You don’t have to be sick to get better

Quality Billboard

We are in a time of flux in US health care.  There is a shift in the way providers are being paid to provide services.  To this point health care providers have relied on quantity to pay the bills.  The more patients you cared for and the more services those patients received drove how much reimbursement an entity or organization could expect to be paid.

Make no mistake, we still live in a volume environment but we are starting to feel the shift to value.  Medicare, and some commercial payers, are penalizing hospitals and providers for poor quality.  If outcomes are bad or readmissions occur hospitals get penalized.  If patients get better but weren’t happy with the care they received, hospitals get penalized.  When I say penalized, I mean hospitals get paid less money.

The change from volume to value is hard and it’s especially hard right now because the transition is occurring so do you devote resources to getting more patients or do you devote resources to keeping your patients away and focus on population health management.  Health care is a weird business.

As health care providers our job is to help people get better.  If no one is sick or injured, we don’t have jobs.  Historically health care hasn’t focused on health, the focus has been on healing.  If you’re well, you don’t heal.  The focus is shifting to helping people be healthier which means the focus has to be on helping people understand how to be healthy.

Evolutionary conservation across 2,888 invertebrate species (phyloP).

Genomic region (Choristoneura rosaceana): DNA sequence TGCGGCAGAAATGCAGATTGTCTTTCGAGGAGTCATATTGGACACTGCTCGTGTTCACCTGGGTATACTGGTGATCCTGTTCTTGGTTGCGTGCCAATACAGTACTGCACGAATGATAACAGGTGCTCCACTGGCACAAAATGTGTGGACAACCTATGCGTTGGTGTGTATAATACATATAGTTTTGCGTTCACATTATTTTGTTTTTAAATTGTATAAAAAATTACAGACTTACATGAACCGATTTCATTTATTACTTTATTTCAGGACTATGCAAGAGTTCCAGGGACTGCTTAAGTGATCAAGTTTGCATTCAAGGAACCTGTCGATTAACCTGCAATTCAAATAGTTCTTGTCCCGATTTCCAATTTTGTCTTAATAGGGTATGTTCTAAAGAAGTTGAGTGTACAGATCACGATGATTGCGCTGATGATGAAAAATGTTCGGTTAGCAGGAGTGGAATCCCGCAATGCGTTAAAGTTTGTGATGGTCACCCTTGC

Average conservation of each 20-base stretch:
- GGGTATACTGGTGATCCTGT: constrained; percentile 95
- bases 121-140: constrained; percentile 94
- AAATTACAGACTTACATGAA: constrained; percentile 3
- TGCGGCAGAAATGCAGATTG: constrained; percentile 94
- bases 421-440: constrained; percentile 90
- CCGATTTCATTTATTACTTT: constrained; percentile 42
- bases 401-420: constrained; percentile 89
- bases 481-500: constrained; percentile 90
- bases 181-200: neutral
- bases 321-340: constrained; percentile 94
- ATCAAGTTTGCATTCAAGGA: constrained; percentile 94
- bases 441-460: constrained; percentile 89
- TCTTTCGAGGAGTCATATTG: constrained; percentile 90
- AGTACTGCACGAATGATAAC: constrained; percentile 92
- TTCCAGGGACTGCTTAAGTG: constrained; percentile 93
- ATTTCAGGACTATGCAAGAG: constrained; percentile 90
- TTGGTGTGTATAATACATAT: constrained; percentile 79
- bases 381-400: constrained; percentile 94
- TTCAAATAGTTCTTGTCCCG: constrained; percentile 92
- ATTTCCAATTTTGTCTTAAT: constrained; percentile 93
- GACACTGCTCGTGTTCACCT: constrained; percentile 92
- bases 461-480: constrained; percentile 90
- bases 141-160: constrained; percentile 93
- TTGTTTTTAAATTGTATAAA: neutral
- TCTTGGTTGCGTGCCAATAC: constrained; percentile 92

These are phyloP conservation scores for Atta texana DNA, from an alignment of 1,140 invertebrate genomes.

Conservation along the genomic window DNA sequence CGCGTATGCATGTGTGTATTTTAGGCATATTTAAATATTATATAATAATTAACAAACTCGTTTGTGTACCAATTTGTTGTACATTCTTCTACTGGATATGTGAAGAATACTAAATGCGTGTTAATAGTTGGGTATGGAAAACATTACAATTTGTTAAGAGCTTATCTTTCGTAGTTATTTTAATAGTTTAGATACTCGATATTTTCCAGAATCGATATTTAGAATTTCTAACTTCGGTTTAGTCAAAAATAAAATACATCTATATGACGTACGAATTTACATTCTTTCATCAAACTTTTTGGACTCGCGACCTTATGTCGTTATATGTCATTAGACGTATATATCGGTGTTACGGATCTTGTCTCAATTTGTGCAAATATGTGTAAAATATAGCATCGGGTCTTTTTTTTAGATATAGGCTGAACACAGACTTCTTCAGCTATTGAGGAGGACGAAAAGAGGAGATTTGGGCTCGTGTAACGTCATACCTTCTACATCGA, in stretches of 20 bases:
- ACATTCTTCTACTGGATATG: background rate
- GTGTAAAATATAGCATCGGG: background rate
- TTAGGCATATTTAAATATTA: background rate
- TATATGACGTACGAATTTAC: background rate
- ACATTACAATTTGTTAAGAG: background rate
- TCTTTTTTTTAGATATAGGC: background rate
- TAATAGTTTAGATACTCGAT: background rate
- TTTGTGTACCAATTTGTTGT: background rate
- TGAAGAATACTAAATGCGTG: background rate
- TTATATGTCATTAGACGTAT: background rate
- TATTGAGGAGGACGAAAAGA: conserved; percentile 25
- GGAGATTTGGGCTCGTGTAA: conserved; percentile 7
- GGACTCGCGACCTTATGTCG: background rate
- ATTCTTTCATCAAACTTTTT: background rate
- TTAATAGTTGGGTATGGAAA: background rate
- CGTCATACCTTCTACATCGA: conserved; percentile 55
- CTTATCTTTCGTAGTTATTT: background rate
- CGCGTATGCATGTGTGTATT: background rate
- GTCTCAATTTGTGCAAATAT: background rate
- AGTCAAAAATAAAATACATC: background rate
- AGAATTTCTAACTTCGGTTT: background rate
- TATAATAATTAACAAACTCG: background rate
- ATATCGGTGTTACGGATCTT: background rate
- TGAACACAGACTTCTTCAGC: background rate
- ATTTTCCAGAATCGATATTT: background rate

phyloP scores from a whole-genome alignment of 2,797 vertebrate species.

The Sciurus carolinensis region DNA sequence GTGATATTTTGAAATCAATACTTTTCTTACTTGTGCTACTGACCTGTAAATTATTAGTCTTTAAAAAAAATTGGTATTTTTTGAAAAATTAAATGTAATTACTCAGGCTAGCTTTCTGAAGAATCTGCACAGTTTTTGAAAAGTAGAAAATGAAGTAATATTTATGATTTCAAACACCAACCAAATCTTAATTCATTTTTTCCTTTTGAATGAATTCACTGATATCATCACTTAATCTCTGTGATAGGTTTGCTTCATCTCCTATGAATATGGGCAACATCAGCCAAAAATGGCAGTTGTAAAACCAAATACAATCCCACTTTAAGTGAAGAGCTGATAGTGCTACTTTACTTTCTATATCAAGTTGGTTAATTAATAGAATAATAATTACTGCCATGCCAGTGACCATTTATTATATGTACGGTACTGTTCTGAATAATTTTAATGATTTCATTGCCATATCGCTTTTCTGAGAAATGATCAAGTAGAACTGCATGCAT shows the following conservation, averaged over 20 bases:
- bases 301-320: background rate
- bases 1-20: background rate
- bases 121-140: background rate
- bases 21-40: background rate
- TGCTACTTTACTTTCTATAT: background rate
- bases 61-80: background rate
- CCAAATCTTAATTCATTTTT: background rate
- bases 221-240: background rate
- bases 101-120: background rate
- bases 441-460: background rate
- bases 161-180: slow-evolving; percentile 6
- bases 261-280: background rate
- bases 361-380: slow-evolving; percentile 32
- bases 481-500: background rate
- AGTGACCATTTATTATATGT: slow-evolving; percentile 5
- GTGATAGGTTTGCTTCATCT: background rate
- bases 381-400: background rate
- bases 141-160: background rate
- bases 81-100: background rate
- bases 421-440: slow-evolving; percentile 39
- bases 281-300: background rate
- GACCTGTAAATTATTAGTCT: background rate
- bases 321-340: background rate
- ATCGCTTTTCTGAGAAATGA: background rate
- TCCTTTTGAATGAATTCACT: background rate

The truth is, you don’t have to be sick to get better.  Every one of us and every patient we see has the ability to get better.  It doesn’t matter how healthy you are, you can get better.  If you eat right, exercise regularly, avoid smoking and risky behavior you’re probably fairly healthy but that doesn’t mean you can stop doing those thing because once you do you are less healthy.  We have a responsibility to not only help our patients get healthier but to help them understand what they can do to get even healthier.

The same is true of ourselves.  We just finished our budget for the next fiscal year which begins April 1, 2015.  We will spend around $6.4 million dollars next year on group health insurance almost $10,000 per FTE or $4.72 per hour for every staff member for each hour they work.  That’s a lot of money.

Group health insurance is an important benefit but it’s a benefit we all own and it’s a cost we can control.  The healthier we become the less we spend on group health insurance.  Bad things happen and catastrophic illness and injuries can’t be avoided but most health conditions are controllable and the better controlled they are the less they cost to manage.

You don’t have to be sick to get better – it fits with our patients and it fits with each of us.   We will never be able to eliminate group health cost but just think if we were able to reduce the $4.72 we spend per hour for each staff member by half that’s around $2.36.  Who wouldn’t like a $2.36 per hour raise, I know I would, that’s almost $5,000 per year!

Just like with our patients, getting better means each of us will save money, feel better and have the potential for a longer more fulfilling life.

You don’t have to be sick to get better…but you do have to be motivated!

About Craig Thompson

I am a young professional with two great sons, and I work in the healthcare setting. I am employed in hospital administration and serve as Chief Executive Officer at Golden Valley Memorial Healthcare in Clinton, Missouri. At GVMH we care for our families, friends and neighbors. We're committed to providing the safest, friendliest and most compassionate care to all we serve.
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